At 4.54pm on Sunday the 13th of May 2012 the footballing world seemed to stand still. Deep into injury time at the Etihad Stadium, Sergio Aguero fired a pass in to Mario Balotelli on the edge of the QPR area. Balotelli’s first touch wasn’t great, but the extravagantly eccentric Italian is a man used to producing fireworks in confined spaces. Somehow he managed to improvise a pass, stretching to poke a ball that was seemingly guided by fate through a forest of defenders’ legs back to Aguero.
A Ranger’s player threw himself, studs and all, into a last ditch sliding tackle. Aguero could have gone down (he should have gone down), but his exemplary balance and single-mindedness kept him on his feet, and from the corner of the six yard box he blasted a shot past Paddy Kenny and into the back of the net. Cue delirious celebrations. Cue four and a half decades of inferiority forgotten in four and a half unforgettable seconds. And 140 miles away at the Stadium of Light, cue Manchester United’s Phil Jones staring up at the giant scoreboard with a disbelieving look like he’s just been slapped round the face with a wet haddock.
It was a moment that perfectly encapsulates what the FIFA team is striving to achieve with FIFA 13: capture the intoxicating unpredictability of real world football with greater clarity than ever before.
Thanks to giant strides the series has taken over recent years, FIFA is already such a distance down the road to realism that its developers can now focus their time on the microcosmic level of fine tuning physics and accentuating individual player’s differing abilities. And this season, that meticulous attention to footballing mechanics begins with players’ first touch.
In previous games, successfully controlling the ball was almost always a forgone conclusion. It didn’t matter if a pass was a serious under hit hospitaliser or hammered at your face, like the illegitimate offspring of Ronaldo and Dynamo, players from Blyth Spartans to the Bernabéu somehow managed to instantly bring the ball under their spell. Now, that’s all set to change, with a player’s stats and the exact manner in which the ball comes to him dictating whether he has the touch of Johan Cruyff or Titus Bramble after a night on the tiles.
If EA’s tinkering with first touch is an alteration designed to add believability by reducing control, then the rest of the changes in gameplay are all about increasing it. Complete Dribbling is set to offer you even greater precision over your jinking runs, allowing you to dictate their pace depending on how much force you put on the analog stick, while the Player Impact Engine has also been tweaked once again to give extra authenticity to the jostling and collisions between opponents.
Potentially, FIFA 13’s defining advancement, however, comes in the improvements EA have made to AI. Players will now think several passes ahead, considering a multitude of different possible scenarios, and then positioning themselves appropriately. In short, they’ll behave more like teammates and less like disciples.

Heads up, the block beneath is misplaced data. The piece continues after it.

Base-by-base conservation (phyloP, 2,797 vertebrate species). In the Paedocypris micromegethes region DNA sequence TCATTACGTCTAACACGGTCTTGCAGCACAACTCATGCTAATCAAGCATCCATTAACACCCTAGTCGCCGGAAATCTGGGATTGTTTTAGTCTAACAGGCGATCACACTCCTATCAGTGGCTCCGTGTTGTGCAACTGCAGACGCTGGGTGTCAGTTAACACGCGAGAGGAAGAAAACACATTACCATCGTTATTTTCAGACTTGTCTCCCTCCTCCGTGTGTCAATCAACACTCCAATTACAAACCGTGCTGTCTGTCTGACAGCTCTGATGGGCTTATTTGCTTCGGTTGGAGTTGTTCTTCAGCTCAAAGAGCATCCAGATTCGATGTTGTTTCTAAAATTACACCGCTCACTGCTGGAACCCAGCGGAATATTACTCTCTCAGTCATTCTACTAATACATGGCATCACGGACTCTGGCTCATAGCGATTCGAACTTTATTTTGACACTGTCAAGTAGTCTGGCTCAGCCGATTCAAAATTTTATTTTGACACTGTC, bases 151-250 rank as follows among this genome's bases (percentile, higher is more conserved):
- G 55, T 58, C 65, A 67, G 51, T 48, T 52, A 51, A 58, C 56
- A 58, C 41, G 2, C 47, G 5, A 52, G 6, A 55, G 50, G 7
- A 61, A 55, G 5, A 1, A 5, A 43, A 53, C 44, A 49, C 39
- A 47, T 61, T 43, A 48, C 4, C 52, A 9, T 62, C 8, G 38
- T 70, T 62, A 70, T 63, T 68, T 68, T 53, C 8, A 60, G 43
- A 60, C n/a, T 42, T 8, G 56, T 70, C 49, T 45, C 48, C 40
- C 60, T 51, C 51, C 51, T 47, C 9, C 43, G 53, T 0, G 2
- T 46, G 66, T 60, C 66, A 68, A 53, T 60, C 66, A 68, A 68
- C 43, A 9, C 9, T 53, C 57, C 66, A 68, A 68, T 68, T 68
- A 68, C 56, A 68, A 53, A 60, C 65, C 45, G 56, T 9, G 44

Dead ball situations in FIFA 13 are also set to become more involved. Attacking teams will now be able to have multiple players around a free kick to try and fake out defending sides who can counter by changing the number of men in their wall and then inching it forward. Try too much of the latter though, and you run the risk of incurring the wrath of referees who have also been made more fallible and human, making decisions based on what they actually can see rather than what’s right.
To try and assist those who, perhaps, are not currently masters of FIFA’s finer tactical points, the useful but slightly aimless training arena has now been supplemented by a range of new skill games. Challenges in disciplines such as dribbling, shooting, crossing and penalty taking will look to provide a focus for players to hone their technique and will even come with leaderboards to help you measure the improvements you’ve made.
Away from the field of play, the development team maintains its push to make FIFA more comprehensive than ever. The manager mode continues its march towards becoming a Football-manager-lite experience, with a deeper transfer system that better reflects the relationships between clubs and players. The Career mode introduces international call-ups and competitions, while the game will also adequately reward those who played FIFA 12 by transferring over your level.
On the Xbox 360, Kinect voice support has been integrated into FIFA for the first time, allowing you to breeze your way through menus, change tactics and players during matches and shout instructions to teammates without having to press a button. You’ll even be able to swear at the ref when decisions go against you, although too many expletives aimed at the man in the middle may well see both him and your employers take a dim view of your attitude.
PlayStation 3 owners feeling left out at the lack of opportunities to hurl insults at their console will be compensated with PlayStation Move support. It’s a welcome alternative option, but it’s the extra unpredictability FIFA 13 promises to add to the core FIFA experience that makes it easy to predict yet another success for EA Sports. Until the 28th of September rolls around, time will feel likes it’s standing still for many football fans once again.
FIFA 13 is set for release in the UK on the Xbox 360 & PlayStation 3 on the 28th of September and in the US on the 25th of September. The game will also be going on sale for just about every other current system, although exact features will differ on each from those detailed above.